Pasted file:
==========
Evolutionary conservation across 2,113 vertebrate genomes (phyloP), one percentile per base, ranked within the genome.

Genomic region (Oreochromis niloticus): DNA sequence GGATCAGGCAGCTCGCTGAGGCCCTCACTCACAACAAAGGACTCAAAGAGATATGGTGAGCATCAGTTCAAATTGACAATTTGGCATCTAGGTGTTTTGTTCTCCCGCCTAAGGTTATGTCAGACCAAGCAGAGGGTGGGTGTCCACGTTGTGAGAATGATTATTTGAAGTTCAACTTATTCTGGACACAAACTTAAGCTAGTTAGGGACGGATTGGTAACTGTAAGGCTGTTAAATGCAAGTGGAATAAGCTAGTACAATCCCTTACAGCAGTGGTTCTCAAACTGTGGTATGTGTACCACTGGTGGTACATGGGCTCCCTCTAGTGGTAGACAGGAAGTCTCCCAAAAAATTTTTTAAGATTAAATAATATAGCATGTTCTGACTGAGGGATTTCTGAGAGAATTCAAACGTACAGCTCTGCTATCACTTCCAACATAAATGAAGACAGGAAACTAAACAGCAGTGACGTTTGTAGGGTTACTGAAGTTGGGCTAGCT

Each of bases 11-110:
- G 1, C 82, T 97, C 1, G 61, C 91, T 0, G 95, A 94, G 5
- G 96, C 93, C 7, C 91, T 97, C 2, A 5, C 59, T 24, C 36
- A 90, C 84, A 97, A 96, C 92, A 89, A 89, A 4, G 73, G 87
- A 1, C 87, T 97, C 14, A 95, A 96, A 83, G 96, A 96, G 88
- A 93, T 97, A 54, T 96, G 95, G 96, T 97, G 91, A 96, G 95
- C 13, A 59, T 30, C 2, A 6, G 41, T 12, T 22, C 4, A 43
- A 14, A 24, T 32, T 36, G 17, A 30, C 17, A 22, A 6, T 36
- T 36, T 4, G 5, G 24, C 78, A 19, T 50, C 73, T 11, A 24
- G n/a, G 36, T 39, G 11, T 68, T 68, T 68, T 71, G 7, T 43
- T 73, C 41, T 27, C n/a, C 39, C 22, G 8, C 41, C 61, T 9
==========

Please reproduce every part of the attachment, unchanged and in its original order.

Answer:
Evolutionary conservation across 2,113 vertebrate genomes (phyloP), one percentile per base, ranked within the genome.

Genomic region (Oreochromis niloticus): DNA sequence GGATCAGGCAGCTCGCTGAGGCCCTCACTCACAACAAAGGACTCAAAGAGATATGGTGAGCATCAGTTCAAATTGACAATTTGGCATCTAGGTGTTTTGTTCTCCCGCCTAAGGTTATGTCAGACCAAGCAGAGGGTGGGTGTCCACGTTGTGAGAATGATTATTTGAAGTTCAACTTATTCTGGACACAAACTTAAGCTAGTTAGGGACGGATTGGTAACTGTAAGGCTGTTAAATGCAAGTGGAATAAGCTAGTACAATCCCTTACAGCAGTGGTTCTCAAACTGTGGTATGTGTACCACTGGTGGTACATGGGCTCCCTCTAGTGGTAGACAGGAAGTCTCCCAAAAAATTTTTTAAGATTAAATAATATAGCATGTTCTGACTGAGGGATTTCTGAGAGAATTCAAACGTACAGCTCTGCTATCACTTCCAACATAAATGAAGACAGGAAACTAAACAGCAGTGACGTTTGTAGGGTTACTGAAGTTGGGCTAGCT

Each of bases 11-110:
- G 1, C 82, T 97, C 1, G 61, C 91, T 0, G 95, A 94, G 5
- G 96, C 93, C 7, C 91, T 97, C 2, A 5, C 59, T 24, C 36
- A 90, C 84, A 97, A 96, C 92, A 89, A 89, A 4, G 73, G 87
- A 1, C 87, T 97, C 14, A 95, A 96, A 83, G 96, A 96, G 88
- A 93, T 97, A 54, T 96, G 95, G 96, T 97, G 91, A 96, G 95
- C 13, A 59, T 30, C 2, A 6, G 41, T 12, T 22, C 4, A 43
- A 14, A 24, T 32, T 36, G 17, A 30, C 17, A 22, A 6, T 36
- T 36, T 4, G 5, G 24, C 78, A 19, T 50, C 73, T 11, A 24
- G n/a, G 36, T 39, G 11, T 68, T 68, T 68, T 71, G 7, T 43
- T 73, C 41, T 27, C n/a, C 39, C 22, G 8, C 41, C 61, T 9